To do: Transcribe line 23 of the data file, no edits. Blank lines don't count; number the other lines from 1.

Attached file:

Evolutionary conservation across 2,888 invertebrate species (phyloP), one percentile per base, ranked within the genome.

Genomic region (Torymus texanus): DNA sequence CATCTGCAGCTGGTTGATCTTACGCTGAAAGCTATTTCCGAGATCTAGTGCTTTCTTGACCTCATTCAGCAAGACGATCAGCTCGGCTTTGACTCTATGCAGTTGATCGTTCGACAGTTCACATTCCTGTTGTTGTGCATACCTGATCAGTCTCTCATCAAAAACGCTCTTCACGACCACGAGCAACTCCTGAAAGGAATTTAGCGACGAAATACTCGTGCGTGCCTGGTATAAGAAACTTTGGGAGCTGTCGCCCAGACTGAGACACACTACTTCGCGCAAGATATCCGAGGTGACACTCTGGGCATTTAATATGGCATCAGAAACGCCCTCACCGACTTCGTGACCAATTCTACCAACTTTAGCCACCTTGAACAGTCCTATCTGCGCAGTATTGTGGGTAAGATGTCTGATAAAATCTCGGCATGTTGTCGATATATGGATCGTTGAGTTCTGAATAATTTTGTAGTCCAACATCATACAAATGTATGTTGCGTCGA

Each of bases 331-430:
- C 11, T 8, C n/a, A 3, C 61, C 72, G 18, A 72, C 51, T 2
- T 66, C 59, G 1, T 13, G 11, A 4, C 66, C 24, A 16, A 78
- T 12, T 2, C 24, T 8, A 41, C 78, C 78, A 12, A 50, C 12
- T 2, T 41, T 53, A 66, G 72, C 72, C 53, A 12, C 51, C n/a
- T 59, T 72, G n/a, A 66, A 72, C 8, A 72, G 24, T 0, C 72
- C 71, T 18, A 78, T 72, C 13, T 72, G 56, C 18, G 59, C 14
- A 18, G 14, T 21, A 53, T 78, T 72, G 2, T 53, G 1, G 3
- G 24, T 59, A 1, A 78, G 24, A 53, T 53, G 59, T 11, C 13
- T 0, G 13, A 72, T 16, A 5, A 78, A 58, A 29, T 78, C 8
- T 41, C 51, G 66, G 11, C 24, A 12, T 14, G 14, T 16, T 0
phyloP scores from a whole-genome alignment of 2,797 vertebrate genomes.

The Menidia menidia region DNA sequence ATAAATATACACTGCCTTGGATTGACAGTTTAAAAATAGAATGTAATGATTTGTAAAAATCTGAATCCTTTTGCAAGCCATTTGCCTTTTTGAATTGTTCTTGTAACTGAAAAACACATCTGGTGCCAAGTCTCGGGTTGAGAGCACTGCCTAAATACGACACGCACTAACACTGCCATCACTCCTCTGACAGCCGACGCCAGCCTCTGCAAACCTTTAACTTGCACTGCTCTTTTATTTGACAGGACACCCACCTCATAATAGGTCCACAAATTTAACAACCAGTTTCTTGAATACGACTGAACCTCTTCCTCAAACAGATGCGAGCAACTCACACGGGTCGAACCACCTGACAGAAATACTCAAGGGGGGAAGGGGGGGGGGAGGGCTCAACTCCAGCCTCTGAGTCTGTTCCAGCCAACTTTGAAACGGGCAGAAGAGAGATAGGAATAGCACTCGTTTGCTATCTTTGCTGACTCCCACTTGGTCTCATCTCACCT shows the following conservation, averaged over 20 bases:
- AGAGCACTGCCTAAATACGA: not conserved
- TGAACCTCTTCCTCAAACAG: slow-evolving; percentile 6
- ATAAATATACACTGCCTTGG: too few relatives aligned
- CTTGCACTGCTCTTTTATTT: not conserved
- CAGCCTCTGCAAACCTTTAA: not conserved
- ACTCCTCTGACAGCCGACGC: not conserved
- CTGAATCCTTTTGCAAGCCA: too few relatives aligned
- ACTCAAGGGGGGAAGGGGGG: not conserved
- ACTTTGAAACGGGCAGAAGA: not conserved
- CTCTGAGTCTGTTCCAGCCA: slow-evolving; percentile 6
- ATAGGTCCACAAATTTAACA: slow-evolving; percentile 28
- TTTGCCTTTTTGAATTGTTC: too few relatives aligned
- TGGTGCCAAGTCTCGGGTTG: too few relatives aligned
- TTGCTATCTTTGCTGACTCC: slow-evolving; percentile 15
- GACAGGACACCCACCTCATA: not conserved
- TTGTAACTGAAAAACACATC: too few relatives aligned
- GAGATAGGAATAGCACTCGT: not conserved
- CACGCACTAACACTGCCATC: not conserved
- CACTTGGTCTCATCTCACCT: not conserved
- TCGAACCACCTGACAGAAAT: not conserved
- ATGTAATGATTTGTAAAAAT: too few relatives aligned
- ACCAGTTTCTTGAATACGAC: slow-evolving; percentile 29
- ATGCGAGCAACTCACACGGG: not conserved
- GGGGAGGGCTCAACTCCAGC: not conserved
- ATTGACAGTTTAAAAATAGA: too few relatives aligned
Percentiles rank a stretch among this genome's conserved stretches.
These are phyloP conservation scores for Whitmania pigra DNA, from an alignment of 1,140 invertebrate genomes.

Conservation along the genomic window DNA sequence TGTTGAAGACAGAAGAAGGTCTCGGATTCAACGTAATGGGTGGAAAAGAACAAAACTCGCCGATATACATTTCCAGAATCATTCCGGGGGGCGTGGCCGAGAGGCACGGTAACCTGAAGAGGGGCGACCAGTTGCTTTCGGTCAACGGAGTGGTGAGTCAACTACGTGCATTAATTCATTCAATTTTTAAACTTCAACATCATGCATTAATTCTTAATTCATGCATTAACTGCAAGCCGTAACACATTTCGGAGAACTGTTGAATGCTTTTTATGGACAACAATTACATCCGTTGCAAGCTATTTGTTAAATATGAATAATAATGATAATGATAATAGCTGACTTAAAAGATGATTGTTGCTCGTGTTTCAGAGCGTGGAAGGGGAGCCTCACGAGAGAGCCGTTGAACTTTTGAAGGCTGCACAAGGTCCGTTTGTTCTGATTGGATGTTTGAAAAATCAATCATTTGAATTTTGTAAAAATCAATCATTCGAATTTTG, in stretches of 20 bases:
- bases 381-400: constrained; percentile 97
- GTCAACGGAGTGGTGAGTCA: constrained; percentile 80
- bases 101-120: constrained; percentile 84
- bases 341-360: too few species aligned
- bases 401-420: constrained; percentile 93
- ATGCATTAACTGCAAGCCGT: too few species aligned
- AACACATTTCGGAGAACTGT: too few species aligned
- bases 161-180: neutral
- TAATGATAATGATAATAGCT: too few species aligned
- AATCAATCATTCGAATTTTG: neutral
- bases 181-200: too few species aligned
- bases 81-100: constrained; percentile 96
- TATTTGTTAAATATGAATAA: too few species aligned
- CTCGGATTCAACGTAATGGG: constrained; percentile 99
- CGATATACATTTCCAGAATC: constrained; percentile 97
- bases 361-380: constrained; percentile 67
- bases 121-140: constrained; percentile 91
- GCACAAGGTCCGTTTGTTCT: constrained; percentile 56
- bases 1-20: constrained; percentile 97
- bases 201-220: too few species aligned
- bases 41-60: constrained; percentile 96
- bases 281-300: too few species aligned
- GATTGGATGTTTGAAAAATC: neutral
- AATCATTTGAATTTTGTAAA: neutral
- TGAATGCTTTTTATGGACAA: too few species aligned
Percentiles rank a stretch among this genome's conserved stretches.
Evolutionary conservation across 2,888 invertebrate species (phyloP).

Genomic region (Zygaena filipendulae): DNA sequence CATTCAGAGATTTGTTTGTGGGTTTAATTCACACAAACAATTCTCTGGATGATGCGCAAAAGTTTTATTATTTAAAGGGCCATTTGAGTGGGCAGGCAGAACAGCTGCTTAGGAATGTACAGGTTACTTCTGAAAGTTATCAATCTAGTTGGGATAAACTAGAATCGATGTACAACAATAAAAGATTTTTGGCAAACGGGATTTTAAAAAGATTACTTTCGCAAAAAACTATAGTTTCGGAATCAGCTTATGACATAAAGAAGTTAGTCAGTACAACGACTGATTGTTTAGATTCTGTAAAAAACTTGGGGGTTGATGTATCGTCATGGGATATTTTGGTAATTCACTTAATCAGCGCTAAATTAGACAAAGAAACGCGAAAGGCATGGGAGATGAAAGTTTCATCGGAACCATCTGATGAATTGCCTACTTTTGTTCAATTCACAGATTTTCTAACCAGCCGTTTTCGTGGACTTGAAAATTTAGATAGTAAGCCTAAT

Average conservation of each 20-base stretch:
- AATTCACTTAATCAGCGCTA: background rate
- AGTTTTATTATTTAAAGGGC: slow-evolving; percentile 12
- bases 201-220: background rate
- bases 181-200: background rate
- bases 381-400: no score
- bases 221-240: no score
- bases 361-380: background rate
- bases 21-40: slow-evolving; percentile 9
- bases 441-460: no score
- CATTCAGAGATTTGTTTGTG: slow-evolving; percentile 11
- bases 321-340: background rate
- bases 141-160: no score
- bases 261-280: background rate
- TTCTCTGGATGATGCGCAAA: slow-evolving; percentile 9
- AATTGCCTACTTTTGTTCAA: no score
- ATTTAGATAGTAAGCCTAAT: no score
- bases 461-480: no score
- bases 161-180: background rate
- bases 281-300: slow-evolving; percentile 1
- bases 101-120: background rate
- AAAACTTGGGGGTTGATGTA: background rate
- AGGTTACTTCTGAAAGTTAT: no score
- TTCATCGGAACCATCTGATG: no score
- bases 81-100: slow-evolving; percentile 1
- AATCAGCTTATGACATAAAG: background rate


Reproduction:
- ACTCAAGGGGGGAAGGGGGG: not conserved